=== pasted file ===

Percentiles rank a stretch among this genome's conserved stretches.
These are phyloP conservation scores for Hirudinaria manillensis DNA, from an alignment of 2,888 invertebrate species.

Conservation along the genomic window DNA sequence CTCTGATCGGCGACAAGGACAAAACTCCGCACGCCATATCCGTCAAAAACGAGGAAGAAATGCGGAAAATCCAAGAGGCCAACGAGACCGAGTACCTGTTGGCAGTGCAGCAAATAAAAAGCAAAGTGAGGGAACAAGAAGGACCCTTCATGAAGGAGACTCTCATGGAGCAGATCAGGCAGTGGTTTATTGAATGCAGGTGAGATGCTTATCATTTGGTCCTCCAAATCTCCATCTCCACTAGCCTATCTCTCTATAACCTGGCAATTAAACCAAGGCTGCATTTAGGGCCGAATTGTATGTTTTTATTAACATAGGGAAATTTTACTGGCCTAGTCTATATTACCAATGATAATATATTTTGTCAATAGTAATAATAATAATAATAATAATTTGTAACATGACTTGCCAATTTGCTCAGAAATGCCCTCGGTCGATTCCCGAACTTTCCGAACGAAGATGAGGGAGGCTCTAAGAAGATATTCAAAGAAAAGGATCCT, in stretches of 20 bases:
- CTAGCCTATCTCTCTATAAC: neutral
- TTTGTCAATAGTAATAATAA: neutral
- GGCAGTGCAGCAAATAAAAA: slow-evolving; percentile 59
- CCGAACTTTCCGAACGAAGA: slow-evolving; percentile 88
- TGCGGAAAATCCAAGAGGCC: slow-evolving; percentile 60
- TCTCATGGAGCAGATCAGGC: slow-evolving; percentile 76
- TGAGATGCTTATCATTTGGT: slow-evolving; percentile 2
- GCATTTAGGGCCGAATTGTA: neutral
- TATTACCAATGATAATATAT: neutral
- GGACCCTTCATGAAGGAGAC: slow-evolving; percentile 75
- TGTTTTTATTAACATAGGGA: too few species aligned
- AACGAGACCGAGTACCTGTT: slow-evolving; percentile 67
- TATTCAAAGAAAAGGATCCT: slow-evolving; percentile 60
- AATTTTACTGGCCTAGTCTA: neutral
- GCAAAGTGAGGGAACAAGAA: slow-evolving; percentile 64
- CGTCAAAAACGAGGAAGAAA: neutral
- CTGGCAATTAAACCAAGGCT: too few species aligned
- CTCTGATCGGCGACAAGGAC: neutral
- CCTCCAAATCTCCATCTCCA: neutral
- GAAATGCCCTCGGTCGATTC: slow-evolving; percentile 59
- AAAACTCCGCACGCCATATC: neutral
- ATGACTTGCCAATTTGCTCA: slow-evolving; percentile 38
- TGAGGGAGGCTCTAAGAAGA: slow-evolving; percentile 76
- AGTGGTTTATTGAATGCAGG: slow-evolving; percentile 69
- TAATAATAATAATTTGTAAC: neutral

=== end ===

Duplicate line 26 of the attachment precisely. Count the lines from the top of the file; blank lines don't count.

- TGAGGGAGGCTCTAAGAAGA: slow-evolving; percentile 76